1.Paragraph A

Answer: xii

Explanation: The first paragraph clearly talks about investigators who stumbled upon the underground home. 

2.Paragraph B

Answer: xi

Explanation: The paragraph mentions how seven luxury homes have already gone on the market, although the foundations have not been dug yet. Customers were still coming up to purchase these homes. 

3.Paragraph C

Answer: ix

Explanation: This paragraph clearly talks about how underground solutions are being explored by Europeans for building discos, homes, offices, shopping malls, and the like. It also talks about such activities in Tokyo and Montreal. 

4.Paragraph D

Answer: viii

Explanation: This passage talks about how commercial buildings can go underground and may not require windows. 

5.Paragraph E

Answer: v

Explanation: The passage talks about how people are developing for the future since there are minimal demands on energy and space, with no payments required for heating, for instance. 

6.Paragraph F

Answer: i

Explanation: This paragraph has a clear explanation where the Tilburg architect Jo Hurkmans has talked about his four-bedroom and two-floored detached homes with two bathrooms. 

7.Paragraph G

Answer: vii

Explanation: This is quite obvious since this paragraph has examples of energy-efficient homes in the US and also the Italian Olivetti residential center, along with Britain’s Nottinghamshire development. 

8.Paragraph H

Answer: iii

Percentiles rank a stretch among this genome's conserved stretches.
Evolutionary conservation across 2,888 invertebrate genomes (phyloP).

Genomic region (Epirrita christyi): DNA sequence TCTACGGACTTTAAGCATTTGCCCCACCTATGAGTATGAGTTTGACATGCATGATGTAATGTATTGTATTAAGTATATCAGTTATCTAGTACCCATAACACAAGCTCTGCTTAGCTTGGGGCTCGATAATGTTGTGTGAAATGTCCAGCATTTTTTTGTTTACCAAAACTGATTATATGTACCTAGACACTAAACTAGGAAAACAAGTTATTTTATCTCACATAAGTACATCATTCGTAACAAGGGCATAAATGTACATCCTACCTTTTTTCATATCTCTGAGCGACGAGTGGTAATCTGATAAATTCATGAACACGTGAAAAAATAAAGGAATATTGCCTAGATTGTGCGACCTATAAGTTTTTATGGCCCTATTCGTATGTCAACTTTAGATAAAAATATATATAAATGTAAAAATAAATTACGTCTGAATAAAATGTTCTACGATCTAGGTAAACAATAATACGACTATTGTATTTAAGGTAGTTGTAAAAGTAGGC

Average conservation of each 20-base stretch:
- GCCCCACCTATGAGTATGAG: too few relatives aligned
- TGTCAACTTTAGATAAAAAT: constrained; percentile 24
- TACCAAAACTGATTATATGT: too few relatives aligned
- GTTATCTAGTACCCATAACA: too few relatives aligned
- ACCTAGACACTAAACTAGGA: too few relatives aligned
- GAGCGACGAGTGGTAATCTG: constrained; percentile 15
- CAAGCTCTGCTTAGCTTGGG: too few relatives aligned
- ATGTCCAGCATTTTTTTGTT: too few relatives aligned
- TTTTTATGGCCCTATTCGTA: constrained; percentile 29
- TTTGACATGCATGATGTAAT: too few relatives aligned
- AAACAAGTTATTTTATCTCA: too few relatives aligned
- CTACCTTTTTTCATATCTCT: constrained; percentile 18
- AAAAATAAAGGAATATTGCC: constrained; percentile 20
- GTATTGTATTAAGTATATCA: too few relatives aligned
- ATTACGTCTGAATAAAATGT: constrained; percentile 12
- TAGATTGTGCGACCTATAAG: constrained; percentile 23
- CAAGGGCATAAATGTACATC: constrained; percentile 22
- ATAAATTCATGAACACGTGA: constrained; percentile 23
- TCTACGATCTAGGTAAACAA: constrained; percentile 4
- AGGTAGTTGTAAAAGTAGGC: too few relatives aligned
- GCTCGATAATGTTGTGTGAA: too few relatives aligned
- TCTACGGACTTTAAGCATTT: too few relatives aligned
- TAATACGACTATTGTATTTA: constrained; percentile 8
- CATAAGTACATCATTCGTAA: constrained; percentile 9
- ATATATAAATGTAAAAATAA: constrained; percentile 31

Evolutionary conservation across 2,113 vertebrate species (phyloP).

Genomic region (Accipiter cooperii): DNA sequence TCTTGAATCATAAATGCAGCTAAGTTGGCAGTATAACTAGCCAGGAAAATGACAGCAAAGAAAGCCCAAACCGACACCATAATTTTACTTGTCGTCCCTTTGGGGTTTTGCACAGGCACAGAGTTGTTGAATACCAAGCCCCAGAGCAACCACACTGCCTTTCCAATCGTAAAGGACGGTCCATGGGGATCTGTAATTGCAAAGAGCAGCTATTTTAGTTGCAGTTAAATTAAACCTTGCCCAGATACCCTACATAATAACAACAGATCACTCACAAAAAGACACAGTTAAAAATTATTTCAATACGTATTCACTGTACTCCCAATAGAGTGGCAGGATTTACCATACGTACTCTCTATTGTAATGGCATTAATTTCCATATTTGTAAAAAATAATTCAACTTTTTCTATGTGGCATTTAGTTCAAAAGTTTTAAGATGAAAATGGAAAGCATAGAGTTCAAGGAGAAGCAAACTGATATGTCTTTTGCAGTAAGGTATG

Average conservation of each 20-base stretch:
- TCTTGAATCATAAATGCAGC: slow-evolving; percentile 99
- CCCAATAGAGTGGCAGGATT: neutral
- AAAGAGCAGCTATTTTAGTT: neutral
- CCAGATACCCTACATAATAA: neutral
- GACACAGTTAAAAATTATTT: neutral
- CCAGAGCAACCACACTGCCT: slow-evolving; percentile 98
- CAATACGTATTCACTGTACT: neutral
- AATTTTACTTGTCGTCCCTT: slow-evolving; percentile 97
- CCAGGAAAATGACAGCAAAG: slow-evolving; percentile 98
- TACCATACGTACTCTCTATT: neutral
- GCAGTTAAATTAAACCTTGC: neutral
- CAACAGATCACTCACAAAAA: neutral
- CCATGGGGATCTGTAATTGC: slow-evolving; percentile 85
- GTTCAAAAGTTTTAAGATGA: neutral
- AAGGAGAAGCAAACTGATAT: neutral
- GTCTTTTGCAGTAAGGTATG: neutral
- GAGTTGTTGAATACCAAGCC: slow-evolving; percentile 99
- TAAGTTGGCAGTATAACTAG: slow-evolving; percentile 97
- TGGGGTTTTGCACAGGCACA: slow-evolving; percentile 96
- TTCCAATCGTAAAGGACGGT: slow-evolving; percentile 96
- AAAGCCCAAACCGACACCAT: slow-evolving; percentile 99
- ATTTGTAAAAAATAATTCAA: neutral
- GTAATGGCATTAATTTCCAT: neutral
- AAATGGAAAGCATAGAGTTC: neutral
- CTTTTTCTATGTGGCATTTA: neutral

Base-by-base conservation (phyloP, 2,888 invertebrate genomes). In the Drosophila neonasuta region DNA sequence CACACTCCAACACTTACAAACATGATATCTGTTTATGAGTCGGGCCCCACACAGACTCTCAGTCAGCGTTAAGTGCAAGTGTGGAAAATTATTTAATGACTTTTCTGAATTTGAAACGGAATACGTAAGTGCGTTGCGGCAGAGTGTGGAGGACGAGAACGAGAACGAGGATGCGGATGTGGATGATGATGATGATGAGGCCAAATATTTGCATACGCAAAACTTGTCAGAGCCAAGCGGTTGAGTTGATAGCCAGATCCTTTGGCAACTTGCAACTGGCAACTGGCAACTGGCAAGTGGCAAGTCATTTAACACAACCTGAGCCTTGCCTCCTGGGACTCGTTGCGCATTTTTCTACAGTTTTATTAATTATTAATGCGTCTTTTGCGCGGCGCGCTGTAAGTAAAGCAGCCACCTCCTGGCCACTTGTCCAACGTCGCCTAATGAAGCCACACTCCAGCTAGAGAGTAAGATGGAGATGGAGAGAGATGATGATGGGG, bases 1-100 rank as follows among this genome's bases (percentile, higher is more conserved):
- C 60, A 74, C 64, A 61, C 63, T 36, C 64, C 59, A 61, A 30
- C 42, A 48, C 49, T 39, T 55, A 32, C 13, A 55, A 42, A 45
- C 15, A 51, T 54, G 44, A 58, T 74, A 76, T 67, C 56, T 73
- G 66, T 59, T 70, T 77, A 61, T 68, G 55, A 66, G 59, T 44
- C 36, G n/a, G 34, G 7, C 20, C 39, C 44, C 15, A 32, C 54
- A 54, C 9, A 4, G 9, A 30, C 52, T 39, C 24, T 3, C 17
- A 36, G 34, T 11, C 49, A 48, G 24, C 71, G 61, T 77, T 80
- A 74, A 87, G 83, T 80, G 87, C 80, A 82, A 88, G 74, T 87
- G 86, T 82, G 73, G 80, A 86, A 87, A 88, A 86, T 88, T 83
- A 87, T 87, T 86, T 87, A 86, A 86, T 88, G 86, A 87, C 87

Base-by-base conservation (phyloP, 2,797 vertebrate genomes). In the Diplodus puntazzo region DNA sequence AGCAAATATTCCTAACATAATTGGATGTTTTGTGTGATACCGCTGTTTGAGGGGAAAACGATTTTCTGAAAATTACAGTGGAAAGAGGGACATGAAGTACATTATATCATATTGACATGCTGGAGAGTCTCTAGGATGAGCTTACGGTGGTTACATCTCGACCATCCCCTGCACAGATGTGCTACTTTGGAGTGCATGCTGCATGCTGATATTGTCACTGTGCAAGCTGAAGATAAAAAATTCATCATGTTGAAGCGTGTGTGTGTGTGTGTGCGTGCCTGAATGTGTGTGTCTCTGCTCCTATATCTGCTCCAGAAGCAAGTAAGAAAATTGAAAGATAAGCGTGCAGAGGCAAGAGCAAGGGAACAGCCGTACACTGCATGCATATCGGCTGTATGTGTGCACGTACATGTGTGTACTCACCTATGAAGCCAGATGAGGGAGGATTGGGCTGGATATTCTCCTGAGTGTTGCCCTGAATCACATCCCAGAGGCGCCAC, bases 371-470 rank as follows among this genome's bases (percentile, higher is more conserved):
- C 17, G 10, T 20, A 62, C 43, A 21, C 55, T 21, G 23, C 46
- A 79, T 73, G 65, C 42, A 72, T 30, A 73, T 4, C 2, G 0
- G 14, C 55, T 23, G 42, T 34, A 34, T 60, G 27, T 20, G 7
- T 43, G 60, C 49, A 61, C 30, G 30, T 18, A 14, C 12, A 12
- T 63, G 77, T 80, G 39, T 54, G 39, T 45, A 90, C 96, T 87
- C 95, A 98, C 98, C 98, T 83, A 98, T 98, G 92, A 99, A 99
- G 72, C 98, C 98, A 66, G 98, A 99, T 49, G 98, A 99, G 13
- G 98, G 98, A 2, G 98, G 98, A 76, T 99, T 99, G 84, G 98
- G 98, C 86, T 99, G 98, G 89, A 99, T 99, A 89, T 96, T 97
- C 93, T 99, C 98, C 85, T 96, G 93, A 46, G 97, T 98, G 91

Explanation: This paragraph mentions how Shimizu Corporation scientists are coming up with their space creation systems that fuse sounds, light, scents, and breezes for simulating natural environments. There are other examples given as well. 

9.Paragraph I

Answer: iv

Explanation: Once again, this is obvious since it mentions how Frank Siegmund and his family developed their home and how it evolved from the cool room he built for his bakery business. 

Questions 9-14

Complete the sentences given below with words that you take from the passage. Do not use any more than three words for every single answer. 

Write the answers in boxes 9-14 on your sheet. 

9) Many developers prefer mass-produced houses because they_____________ quickly

Answer: Sell (You will find in paragraph F the portion where it talks of developers who prefer mass-produced housing units since they sell faster)

10) The Dutch development was welcomed by____________. 

Answer: Planners (You will find this in paragraph F, where it talks of how South Limburg planners welcomed this development due to the shortage of land in Holland)

11) Hurkmans’ houses are built into_____________________. 

Answer: Embankments (This answer is present in paragraph F as well, where it talks about how he envisioned using noise embankments on the main roads)

12) The Ivrea Centre was developed for_________________. 

Answer: Olivetti employees (This answer is present in paragraph G, where it clearly talks about how the development is for employees of the company)

13) Japanese scientists are helping people_______ underground life. 

Answer: Adapt to (You will find this answer in paragraph H, where it talks of how Japanese scientists are using simulation techniques to help people adapt to life underground) 

14) Frank Siegmunds’ first underground room was used for__________. 

Answer: A cool room/ his bakery business (This is mentioned in the last paragraph, where Siegmunds talks about digging a cool room for his bakery business)

Answer Table

1. xi8. iv
2. ix9. sell 
3. viii10.  planners
4. v11. embankments
5. i12. Olivetti employees
6. vii13. adapt to
7. iii14. his bakery business / a cool room